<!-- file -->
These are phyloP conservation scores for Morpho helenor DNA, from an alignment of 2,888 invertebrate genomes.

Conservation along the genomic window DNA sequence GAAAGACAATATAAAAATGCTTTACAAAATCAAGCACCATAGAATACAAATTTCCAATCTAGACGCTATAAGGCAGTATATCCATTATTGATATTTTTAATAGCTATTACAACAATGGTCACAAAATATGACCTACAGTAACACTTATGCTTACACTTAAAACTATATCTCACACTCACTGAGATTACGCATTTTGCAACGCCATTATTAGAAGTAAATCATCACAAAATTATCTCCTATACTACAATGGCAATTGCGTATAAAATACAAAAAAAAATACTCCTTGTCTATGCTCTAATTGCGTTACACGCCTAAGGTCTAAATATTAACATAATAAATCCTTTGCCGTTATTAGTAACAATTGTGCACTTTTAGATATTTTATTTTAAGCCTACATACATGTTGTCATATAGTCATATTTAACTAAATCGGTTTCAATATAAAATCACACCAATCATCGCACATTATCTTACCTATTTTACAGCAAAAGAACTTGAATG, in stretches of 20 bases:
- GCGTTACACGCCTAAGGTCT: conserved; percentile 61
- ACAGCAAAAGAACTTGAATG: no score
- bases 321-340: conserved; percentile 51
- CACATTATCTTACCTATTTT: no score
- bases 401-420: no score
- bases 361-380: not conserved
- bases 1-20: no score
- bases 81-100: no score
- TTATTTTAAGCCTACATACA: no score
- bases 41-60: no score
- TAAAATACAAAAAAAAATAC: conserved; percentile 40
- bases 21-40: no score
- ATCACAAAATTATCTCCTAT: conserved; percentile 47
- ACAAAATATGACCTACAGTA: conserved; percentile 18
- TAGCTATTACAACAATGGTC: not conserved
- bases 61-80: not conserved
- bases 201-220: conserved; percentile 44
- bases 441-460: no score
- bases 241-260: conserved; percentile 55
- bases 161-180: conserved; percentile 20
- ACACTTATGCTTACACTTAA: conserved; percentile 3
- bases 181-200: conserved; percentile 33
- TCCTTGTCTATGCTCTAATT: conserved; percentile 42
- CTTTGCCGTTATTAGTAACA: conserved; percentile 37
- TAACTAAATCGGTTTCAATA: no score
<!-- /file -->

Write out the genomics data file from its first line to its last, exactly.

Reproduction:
These are phyloP conservation scores for Morpho helenor DNA, from an alignment of 2,888 invertebrate genomes.

Conservation along the genomic window DNA sequence GAAAGACAATATAAAAATGCTTTACAAAATCAAGCACCATAGAATACAAATTTCCAATCTAGACGCTATAAGGCAGTATATCCATTATTGATATTTTTAATAGCTATTACAACAATGGTCACAAAATATGACCTACAGTAACACTTATGCTTACACTTAAAACTATATCTCACACTCACTGAGATTACGCATTTTGCAACGCCATTATTAGAAGTAAATCATCACAAAATTATCTCCTATACTACAATGGCAATTGCGTATAAAATACAAAAAAAAATACTCCTTGTCTATGCTCTAATTGCGTTACACGCCTAAGGTCTAAATATTAACATAATAAATCCTTTGCCGTTATTAGTAACAATTGTGCACTTTTAGATATTTTATTTTAAGCCTACATACATGTTGTCATATAGTCATATTTAACTAAATCGGTTTCAATATAAAATCACACCAATCATCGCACATTATCTTACCTATTTTACAGCAAAAGAACTTGAATG, in stretches of 20 bases:
- GCGTTACACGCCTAAGGTCT: conserved; percentile 61
- ACAGCAAAAGAACTTGAATG: no score
- bases 321-340: conserved; percentile 51
- CACATTATCTTACCTATTTT: no score
- bases 401-420: no score
- bases 361-380: not conserved
- bases 1-20: no score
- bases 81-100: no score
- TTATTTTAAGCCTACATACA: no score
- bases 41-60: no score
- TAAAATACAAAAAAAAATAC: conserved; percentile 40
- bases 21-40: no score
- ATCACAAAATTATCTCCTAT: conserved; percentile 47
- ACAAAATATGACCTACAGTA: conserved; percentile 18
- TAGCTATTACAACAATGGTC: not conserved
- bases 61-80: not conserved
- bases 201-220: conserved; percentile 44
- bases 441-460: no score
- bases 241-260: conserved; percentile 55
- bases 161-180: conserved; percentile 20
- ACACTTATGCTTACACTTAA: conserved; percentile 3
- bases 181-200: conserved; percentile 33
- TCCTTGTCTATGCTCTAATT: conserved; percentile 42
- CTTTGCCGTTATTAGTAACA: conserved; percentile 37
- TAACTAAATCGGTTTCAATA: no score